We’ve all been feeling the sting of the new Metro-North fare hikes, but perhaps none a much as teenager Lydia Alcock, who was recently charged over $23,000,000,000,000,000–yup, more zeros than a Star Trek convention at the Holiday Inn in Lodi–for a ticket from Grand Central to Goldens Bridge in northern Westchester.
Adding insult to very costly injury, Alcock also was hit with a $20 fine for having a negative balance on her account due to the $23 quadrillion charge.
Times-man Peter Applebome ventures to North Salem to speak with the Johns Hopkins sophomore, who was dinged the $23 quad on her credit card for the train ticket.
It turns out this was not for a splurge on iPods, iTunes, iPhones, Juicy Couture [Editor’s Note: that Applebome is really down with current teen culture!] or the gross world product, but for a single train ride (off-peak!) on Metro-North Railroad from Grand Central to Goldens Bridge. The usual cost is $10.
Ms. Alcock looked. She looked again. She gasped. She laughed. She shouted to her father: “Dad, you need to come here. Right now.” And then after realizing, to her chagrin, that she owed the staggering sum, not that she was the recipient of a tidy little windfall, she typed into Google: “How to say really big numbers,” and cut and pasted $23,148,855,308,184,500. It read: “twenty-three quadrillion, one hundred forty-eight trillion, eight hundred fifty-five billion, three hundred eight million, one hundred eighty-four thousand, five hundred dollars.”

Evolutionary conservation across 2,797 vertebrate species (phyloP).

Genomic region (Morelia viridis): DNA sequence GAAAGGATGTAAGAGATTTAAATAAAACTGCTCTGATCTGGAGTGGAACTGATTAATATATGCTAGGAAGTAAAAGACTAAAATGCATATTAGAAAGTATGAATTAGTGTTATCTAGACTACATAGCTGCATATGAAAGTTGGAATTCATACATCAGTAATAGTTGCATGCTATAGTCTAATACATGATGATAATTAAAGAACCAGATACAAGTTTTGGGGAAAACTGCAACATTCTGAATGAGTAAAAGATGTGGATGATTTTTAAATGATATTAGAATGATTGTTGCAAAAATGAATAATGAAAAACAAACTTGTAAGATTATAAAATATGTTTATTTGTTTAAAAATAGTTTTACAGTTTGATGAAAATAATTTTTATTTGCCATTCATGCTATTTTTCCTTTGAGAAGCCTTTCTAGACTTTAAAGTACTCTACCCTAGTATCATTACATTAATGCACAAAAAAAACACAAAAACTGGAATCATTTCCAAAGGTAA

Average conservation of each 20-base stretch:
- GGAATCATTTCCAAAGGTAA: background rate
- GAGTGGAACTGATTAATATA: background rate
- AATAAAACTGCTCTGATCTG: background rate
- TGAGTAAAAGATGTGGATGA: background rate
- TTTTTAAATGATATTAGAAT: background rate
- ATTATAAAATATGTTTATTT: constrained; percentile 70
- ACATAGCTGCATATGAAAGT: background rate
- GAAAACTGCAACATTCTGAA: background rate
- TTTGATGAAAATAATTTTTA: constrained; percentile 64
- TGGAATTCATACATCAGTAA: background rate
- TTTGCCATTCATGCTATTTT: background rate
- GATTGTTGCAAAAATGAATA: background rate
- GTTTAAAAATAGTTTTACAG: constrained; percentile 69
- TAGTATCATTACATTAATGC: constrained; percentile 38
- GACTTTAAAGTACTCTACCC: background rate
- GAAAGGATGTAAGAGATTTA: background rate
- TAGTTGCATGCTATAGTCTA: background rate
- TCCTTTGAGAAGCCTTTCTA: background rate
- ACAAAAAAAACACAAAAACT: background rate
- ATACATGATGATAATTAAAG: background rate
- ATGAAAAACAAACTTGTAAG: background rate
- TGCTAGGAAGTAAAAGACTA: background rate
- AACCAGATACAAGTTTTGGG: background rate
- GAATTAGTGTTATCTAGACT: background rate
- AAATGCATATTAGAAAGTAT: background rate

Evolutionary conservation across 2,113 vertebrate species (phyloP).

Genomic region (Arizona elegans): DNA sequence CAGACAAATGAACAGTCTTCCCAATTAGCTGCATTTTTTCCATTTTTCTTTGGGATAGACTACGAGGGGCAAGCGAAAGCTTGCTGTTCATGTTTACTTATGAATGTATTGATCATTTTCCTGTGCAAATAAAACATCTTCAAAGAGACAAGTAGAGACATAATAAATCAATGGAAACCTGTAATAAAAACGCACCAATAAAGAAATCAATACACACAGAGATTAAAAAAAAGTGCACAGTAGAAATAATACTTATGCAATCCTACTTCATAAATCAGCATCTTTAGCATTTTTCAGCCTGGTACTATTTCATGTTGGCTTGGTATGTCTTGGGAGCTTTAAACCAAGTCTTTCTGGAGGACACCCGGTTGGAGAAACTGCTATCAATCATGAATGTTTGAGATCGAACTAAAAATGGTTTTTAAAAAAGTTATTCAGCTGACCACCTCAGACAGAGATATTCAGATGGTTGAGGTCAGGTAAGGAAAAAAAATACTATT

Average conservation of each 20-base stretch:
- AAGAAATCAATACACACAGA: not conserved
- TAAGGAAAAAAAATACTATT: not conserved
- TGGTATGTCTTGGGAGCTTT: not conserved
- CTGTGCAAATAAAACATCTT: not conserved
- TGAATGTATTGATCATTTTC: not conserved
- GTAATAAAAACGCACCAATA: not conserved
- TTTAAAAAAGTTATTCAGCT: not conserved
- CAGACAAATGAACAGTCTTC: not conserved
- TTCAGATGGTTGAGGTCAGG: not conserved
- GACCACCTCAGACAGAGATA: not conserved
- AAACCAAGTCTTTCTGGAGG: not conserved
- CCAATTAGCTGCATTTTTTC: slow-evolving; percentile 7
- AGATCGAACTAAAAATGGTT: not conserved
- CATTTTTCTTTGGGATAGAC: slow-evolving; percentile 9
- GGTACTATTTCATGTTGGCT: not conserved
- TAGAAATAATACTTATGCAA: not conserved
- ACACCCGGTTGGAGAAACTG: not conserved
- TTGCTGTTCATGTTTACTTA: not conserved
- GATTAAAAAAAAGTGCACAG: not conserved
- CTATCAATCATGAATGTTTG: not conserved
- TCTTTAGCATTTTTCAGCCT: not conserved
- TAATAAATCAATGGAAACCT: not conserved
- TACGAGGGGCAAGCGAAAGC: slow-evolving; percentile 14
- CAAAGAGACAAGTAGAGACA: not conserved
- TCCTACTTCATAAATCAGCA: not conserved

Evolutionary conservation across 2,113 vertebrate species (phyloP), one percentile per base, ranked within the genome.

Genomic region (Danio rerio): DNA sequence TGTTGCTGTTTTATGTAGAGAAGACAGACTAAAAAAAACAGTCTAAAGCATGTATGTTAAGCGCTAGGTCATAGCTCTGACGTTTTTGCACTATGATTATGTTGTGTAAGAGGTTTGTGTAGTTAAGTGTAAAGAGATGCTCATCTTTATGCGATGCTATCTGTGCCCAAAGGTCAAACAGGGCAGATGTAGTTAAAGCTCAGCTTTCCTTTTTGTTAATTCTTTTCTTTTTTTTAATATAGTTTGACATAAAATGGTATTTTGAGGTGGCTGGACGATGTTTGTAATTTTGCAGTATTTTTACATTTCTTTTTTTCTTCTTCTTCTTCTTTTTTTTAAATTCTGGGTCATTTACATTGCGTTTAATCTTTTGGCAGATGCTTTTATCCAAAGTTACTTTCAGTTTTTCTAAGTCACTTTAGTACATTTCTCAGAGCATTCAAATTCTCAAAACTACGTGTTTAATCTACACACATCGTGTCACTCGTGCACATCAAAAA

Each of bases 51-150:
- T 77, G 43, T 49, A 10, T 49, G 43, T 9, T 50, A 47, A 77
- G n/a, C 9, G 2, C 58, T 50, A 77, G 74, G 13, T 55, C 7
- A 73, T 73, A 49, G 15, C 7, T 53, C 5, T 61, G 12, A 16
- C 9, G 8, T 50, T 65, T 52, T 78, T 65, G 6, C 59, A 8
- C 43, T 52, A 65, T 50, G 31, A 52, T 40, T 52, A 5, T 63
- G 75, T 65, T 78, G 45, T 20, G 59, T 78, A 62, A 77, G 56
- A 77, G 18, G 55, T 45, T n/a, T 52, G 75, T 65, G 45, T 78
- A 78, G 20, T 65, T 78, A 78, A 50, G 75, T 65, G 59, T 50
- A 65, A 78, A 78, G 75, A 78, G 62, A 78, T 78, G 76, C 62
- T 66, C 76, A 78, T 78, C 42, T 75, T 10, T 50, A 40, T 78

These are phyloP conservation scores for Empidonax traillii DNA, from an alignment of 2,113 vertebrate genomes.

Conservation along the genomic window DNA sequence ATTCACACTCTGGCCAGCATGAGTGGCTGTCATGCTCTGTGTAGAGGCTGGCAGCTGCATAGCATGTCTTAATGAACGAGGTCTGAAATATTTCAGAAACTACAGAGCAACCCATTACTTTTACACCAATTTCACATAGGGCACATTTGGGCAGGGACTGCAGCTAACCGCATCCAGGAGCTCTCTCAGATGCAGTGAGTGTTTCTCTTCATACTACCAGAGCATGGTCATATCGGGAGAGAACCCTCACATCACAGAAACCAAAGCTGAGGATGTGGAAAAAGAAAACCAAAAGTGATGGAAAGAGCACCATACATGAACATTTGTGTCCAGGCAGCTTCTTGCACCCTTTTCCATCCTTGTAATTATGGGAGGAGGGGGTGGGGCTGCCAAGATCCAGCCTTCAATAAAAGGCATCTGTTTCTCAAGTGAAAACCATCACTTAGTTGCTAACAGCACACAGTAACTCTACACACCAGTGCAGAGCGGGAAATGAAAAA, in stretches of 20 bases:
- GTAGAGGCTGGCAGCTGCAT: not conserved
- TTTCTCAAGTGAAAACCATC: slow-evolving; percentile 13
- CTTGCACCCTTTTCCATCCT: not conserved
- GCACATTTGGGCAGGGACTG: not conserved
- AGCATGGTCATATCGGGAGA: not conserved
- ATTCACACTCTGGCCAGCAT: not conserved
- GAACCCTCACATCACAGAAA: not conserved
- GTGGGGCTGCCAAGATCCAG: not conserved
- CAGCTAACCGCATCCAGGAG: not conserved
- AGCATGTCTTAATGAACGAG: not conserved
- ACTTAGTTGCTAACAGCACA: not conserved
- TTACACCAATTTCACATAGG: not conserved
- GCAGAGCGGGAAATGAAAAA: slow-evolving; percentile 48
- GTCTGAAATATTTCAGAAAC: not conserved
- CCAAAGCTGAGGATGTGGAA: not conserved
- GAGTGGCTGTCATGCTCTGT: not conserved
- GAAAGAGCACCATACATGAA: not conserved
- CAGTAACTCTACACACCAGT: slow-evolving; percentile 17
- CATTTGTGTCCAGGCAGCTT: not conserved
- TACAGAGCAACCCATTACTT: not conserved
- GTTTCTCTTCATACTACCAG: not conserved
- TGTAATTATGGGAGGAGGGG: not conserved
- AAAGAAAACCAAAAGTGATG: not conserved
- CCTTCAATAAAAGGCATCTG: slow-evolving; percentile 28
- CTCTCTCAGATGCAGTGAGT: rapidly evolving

Alcock was one of 12,000-plus Visa customers hit with the erroneous charge. She won’t have to pay, but MTA execs privately stated that raising fees in such a way would take a big step toward pulling the transit authority out of debt.